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Open for Debate

Am I Humble? Are You Humble?

Posted on 2 December 2019 by Benjamin Meagher

 If one were to boil the concept of civil public discourse down into a single idea, it may be this: avoid ad hominems. Ideas should be debated, scrutinized, and questioned, but the people making these arguments should be listened to honestly, respected, and treated with dignity. But is it possible for people to listen to
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Open for Debate

How To Build A Safer Internet

Posted on 18 November 2019 by Natalie Alana Ashton

Earlier this year, the UK government consulted on an Online Harms White Paper that proposes a new model of social media regulation. The response to the consultation was lukewarm at best, and a consistent theme is that the white paper lacks a robust theoretical underpinning. The Carnegie UK Trust identify “an emphasis on detail” without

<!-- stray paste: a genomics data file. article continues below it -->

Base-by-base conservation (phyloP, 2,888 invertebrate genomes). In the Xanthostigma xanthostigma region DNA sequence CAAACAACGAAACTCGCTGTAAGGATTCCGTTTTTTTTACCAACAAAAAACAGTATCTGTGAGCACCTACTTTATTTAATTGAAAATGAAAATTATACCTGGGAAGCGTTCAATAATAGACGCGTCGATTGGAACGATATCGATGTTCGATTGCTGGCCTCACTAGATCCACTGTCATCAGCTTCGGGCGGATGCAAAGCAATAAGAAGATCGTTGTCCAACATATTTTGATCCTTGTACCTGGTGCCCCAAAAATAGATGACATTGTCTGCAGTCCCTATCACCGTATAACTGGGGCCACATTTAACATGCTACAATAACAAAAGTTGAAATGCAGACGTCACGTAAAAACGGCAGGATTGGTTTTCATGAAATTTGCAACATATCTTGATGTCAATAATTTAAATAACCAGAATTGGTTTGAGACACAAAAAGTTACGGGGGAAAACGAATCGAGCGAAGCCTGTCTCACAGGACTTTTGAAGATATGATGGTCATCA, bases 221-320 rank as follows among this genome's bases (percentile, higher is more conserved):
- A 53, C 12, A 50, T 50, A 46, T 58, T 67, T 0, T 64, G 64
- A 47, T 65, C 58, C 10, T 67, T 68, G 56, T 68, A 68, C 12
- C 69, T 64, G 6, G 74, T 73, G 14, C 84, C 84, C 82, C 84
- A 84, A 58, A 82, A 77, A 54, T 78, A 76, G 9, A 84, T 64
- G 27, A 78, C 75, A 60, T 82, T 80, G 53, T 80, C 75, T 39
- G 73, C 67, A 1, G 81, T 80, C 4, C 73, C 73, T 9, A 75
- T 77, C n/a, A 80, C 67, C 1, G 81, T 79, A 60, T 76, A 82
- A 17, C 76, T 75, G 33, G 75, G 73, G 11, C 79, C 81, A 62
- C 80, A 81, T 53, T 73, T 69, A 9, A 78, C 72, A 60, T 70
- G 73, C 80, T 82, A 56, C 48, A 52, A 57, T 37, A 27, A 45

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Open for Debate

Addressing ethical dilemmas in teaching for intercultural citizenship: the role of IH and conviction

Posted on 4 November 2019 by Manuela Wagner

By Michael Byram  and    Manuela Wagner In the last two blog entries we took a first look at the relationship between teaching for intercultural citizenship (applying the knowledge, skills and attitudes of intercultural competence to solve real world problems in the here and now), intellectual humility (owning the limitations of one’s knowledge), and understanding
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Open for Debate

The role of conviction in intercultural competence/citizenship

Posted on 21 October 2019 by Manuela Wagner

In the previous blog we investigated the relationship between intellectual humility (owning the limitations of one’s knowledge) and intercultural citizenship (applying the knowledge, skills and attitudes of intercultural competence to solve real world problems in the here and now). The importance of becoming intercultural citizens, we argue, lies in the complexity of “wicked” problems of
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